I am not a fan of commentaries; too often, they are akin sitting in a pub and having to listen to a loud conversation to which one is not invited to be a part, but it wouldn’t be possible to have more informed, enthusiastic and amiable companions to a haunting place and time.

Although the Woman in Black Limited Edition Blu-Ray has, unsurprisingly, sold out, standard editions and a DVD edition are on the way, but there’s no release date yet. However, there’s now a “register interest” option on the website to get a mail back when dates are announced.

Tim Robins

THE WOMAN IN BLACK LIMITED EDITION BLU-RAY – SPECIAL FEATURES

– Feature version in full widescreen
– Limited edition, specially designed o-card packaging
– Audio commentary with horror experts Mark Gatiss, Kim Newman and star Andy Nyman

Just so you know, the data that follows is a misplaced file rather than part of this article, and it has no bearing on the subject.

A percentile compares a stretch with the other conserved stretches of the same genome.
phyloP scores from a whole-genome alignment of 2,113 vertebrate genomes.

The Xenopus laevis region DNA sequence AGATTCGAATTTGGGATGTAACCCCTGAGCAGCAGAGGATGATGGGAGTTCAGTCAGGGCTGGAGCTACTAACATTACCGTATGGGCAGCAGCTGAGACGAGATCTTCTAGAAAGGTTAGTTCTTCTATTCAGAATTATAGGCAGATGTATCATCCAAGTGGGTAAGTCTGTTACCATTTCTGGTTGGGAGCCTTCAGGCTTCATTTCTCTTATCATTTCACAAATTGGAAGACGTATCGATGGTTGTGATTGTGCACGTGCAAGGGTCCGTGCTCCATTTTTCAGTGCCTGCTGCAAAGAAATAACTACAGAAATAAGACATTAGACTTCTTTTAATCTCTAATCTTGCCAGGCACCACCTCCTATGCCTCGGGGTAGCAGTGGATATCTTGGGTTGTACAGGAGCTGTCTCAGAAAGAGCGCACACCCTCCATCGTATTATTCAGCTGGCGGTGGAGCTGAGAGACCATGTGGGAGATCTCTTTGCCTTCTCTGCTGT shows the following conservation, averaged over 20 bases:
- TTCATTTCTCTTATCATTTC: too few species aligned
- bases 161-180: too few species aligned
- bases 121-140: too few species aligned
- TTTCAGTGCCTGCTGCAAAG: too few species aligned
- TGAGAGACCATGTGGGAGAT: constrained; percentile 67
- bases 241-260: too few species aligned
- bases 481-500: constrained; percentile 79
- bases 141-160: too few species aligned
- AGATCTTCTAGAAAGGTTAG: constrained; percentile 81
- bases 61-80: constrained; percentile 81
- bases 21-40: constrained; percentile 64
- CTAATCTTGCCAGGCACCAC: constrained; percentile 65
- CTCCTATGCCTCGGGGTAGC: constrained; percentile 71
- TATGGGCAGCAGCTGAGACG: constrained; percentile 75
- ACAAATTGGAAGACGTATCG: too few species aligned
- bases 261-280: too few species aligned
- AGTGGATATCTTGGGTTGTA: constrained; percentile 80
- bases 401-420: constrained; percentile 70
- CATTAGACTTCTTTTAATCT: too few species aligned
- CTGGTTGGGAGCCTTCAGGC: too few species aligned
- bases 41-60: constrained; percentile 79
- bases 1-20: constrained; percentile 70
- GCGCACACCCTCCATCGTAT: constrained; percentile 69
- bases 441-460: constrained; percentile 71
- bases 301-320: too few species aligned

– Image gallery
– Booklet by Andrew Pixley

TECH SPECS

– 1080p HD
– Aspect ratio: 1.37:1
– Running time: 102 mins
– HOH subtitles
– Certificate: 15
– Region code: B
– Cat: 7958312
– Original Release: 1989

A freelance journalist and Doctor Who fanzine editor since 1978, Tim Robins has written on comics, films, books and TV programmes for a wide range of publications including Starburst, Interzone, Primetime and TV Guide. His brief flirtation with comics includes ghost inking a 2000AD strip and co-writing a Doctor Who strip with Mike Collins. Since 1990 he worked at the University of Glamorgan where he was a Senior Lecturer in Cultural and Media Studies and the social sciences. Academically, he has published on the animation industry in Wales and approaches to social memory. He claims to be card carrying member of the Politically Correct, a secret cadre bent on ruling the entire world and all human thought.